There is something about the activity of scuba diving that can mislead you into thinking you are the only diver to visit a particular dive site. Maybe it’s the narrowing of vision caused by the refraction of light in the mask that gives rise to this perceived solitary experience. Pioneering Jacques Cousteau and his team probably were the only ones to have visited those places mentioned in his book The Living Sea at the time. Because of this they were able to embroider the facts without fear of discovery. In the early 50’s he said he stumbled across the WW2 wreck of the Thistlegorm in the Red Sea and omits to mention that British merchant-men on their way north to Suez dipped their ensigns as a mark of respect for this War Grave. They knew where it was because its masts still broke the surface. Later, the masts fell and the existence of wreck got forgotten.I had a small dive centre in Mallorca in the mid-eighties. One day the anchor of my unattended boat dragged in the current near the island of Mitjana and I found it fouled in some obstruction in the sand. I discovered it was a large Napoleonic-era Admiralty pattern anchor and decided to recover it. It was so well concreted in that although I had exposed it and attached lifting bags to it, it took many hours of work with hammers and chisels and by that Autumn it was still securely in place. I went back to the UK and returned in the Spring only to find that anchor proudly displayed in the entrance to a small local hotel. Another diver had finished the job and lifted it and I didn’t get a mention let alone the return of my lifting bags. I couldn’t complain. The anchor was not mine. You cannot claim ownership of things found in the sea, yet people still do. About the same time a British couple operating a dive boat in the Red Sea discovered a wreck and systematically plundered all the brass from it. That included many portholes, angel lamps and the compass binnacle. I even made a video of them doing it. In fact the compass binnacle became a point of issue because another British captain called Darren ‘stole’ it from where it had been left on the shallow reef top. I pointed out that Darren could not have stolen it from them because they were guilty of stealing it from the wreck themselves. It was not a popular point made! All the brass was shipped back to England where the man continued life as a schoolteacher. The wreck was at first named after him and his wife, then named after the multitude of tonic bottles that were located in the bowels of the wreck, and finally its plundered remains became revealed as the Carnatic, a P&O steam-sailing ship. Maybe you’ve dived it. That couple finally retired to live in La Paz in Mexico. I don’t know if they went to the expense of shipping all the brass out there or maybe it went to scrap-metal merchant. At the start of the ‘nineties I was a dive-guide in the Red Sea and used to conduct a shark-feed dive at Sha’ab Rumi. There were only two other boats operating out of Port Sudan doing the same. Soon other dive boats started making the long haul down from Egypt with regular groups of divers and among them was a well-heeled diver called Norman Temple. He decided that the sharks at Sha’ab Rumi were his and invented the Sha’ab Rumi Shark Club. The Israeli captain and crew of the boat they used, Sea Surveyor, was unimpressed when Mr Temple invited them to apply for membership! I have not been able to discover what happened to Norman Temple since that time. Meanwhile a small group of foreign dive guides were told about a fantastic wreck by Shimshon Macchia, an Israeli skipper who had decided to return back to Israel for good. It was Autumn 1992. I was among those privileged to dive it. I will always remember Kenny MacDonald, the engineer from the Lady Jenny V hammering open one of the many silver boxes only to discover it contained four shells. We laughed at his antics as he attempted to rig as many motorbikes upright on the decks of the trucks that formed the wreck’s cargo. At that time they even still had their tool kits in place under their seats. In January of that year I went with British diver David Wright to document the whole wreck. It was truly stunning but during our tenth dive on it a boat arrived from Hurghada. It was the Lady Somaya owned by German dive centre owner Rudi Kneip. After its divers descended we were deafened by the noise of hammers as those divers ripped off souvenirs. I decided that the wreck was going to be changed dramatically and published an article about it in Diver Magazine that May. Later that year I published an article about the way the wreck's cargo was being trashed. It was entitled Diego You Should Be Ashamed. Some of my diving friends including German Udo and Mike Archer thought I had made a breach of confidence but I wanted as many divers to see it as possible before it was ruined. By 1993 it had become the most oft dived wreck in the world and the damage was done. Rudi Kneip eventually returned to Germany where he spent his last days. Kenny went on to another career in Vancouver. We don't know what happened to Udo. Mike is in Malta. The wreck has seen literally thousands of divers visit it since and recently I was dismayed to see that proprietorship for one of the Norton bikes has recently been ascribed to a young woman who was probably not even born back in 1992. It is not her bike. Jeremy Strafford-Deitsch, a pioneering shark photographer, discovered a place in the Bahamas Abaco chain where massive bull sharks aggregated. He invited me to join him there and later invited Shark Behavourist Eric Ritter to do the same. Eric soon claimed these sharks for his own; that is until he was severely bitten by one. That island is now closed for diving and Jeremy lives in his castle in Cornwall where he still writes books, but not necessarily about diving. American dive operators, driven out of Florida by a change in the law, have adopted some shark diving sites around Grand Bahamas and Bimini. They frown at the activities of Bahamian dive operators that legitimately have every right to dive there too. And so it goes on. Divers make their own voyage of discovery but they should respect the achievements of those that went before them. They too will move on in life and find that others are later claiming their individual discoveries for themselves. You may want to but you cannot have proprietorship of what is found in the sea. There really is very little that’s new under the sun. John Bantin is author of Amazing Diving Stories.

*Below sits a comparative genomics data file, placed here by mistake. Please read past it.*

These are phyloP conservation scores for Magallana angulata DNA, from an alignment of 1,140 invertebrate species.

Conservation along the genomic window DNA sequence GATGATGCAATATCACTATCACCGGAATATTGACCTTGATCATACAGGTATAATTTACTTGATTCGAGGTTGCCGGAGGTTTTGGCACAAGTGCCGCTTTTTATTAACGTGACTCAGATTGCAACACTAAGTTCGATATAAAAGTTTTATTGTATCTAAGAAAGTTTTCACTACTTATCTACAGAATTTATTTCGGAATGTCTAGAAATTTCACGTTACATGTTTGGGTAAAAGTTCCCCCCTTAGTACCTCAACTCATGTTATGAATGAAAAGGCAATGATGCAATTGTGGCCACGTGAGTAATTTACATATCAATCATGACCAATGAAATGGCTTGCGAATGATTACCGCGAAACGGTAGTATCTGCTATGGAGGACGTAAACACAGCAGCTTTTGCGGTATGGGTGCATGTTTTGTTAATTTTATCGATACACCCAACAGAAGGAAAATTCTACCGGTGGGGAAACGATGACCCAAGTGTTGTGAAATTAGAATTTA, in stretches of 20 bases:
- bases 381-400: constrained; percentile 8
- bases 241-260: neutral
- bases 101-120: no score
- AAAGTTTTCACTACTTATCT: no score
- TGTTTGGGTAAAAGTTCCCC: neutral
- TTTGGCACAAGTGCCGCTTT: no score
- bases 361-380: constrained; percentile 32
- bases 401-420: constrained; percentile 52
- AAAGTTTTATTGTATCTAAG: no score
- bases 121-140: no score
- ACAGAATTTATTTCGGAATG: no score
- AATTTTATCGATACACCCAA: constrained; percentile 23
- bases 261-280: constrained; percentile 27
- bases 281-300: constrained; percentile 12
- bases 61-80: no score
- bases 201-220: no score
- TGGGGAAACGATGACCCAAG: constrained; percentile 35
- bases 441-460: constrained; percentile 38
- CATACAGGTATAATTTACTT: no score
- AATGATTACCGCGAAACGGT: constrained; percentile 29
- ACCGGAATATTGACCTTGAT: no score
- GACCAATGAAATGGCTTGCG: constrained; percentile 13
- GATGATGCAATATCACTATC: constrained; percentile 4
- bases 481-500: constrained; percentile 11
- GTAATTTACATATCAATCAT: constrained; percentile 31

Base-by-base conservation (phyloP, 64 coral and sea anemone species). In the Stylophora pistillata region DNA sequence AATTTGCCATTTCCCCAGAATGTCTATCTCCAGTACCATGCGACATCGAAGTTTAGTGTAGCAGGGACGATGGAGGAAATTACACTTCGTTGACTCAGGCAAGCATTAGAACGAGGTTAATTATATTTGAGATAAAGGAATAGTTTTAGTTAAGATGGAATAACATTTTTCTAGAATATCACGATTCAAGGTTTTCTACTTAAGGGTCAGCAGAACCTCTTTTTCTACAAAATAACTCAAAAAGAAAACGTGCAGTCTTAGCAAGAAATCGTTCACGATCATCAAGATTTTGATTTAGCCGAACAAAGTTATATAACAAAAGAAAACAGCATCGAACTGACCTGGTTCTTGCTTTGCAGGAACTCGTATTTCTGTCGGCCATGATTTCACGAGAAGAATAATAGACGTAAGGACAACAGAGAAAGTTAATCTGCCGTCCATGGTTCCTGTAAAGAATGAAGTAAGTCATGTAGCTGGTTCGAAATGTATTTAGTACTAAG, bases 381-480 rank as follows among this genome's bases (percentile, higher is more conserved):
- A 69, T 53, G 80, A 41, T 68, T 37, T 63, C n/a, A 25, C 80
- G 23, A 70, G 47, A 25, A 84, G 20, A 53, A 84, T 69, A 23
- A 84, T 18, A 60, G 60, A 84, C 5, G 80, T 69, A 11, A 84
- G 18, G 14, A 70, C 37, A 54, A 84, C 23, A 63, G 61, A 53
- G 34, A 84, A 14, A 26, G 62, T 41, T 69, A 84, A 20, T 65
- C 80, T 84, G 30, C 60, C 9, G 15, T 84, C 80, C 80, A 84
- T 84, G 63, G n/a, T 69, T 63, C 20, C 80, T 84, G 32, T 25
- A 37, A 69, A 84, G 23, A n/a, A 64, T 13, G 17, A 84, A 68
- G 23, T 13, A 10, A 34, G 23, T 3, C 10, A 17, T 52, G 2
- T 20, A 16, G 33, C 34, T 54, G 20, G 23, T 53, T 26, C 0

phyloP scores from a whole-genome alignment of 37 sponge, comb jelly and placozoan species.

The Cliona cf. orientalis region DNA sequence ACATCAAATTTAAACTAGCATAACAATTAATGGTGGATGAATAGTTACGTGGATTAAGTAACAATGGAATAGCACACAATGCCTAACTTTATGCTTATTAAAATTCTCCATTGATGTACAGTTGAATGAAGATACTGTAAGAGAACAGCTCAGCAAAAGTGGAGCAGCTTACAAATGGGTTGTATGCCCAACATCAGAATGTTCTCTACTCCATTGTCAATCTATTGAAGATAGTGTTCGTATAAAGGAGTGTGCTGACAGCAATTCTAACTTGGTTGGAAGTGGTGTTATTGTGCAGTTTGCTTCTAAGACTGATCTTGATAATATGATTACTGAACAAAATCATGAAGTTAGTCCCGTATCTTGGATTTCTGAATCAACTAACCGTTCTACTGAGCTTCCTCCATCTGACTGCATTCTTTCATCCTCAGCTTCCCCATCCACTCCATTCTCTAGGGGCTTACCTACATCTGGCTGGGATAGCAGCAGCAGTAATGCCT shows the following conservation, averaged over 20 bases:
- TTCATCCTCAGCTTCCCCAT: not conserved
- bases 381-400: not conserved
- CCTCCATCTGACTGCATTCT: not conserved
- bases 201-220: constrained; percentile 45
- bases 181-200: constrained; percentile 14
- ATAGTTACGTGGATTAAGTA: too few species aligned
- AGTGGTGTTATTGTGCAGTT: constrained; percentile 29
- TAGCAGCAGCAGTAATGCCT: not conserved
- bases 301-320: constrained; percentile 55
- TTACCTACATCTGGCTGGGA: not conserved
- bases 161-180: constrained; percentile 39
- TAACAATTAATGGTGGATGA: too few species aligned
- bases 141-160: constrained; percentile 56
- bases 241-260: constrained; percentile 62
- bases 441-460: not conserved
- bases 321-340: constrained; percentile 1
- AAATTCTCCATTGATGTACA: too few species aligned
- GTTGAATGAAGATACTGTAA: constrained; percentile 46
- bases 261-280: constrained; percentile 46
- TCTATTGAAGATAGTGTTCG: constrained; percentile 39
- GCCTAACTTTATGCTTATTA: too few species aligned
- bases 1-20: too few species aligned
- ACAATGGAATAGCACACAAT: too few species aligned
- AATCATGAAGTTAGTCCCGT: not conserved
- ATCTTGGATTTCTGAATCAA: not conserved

Enjoy It, But You Can't Own It!
This entry was posted on 24th July 2015.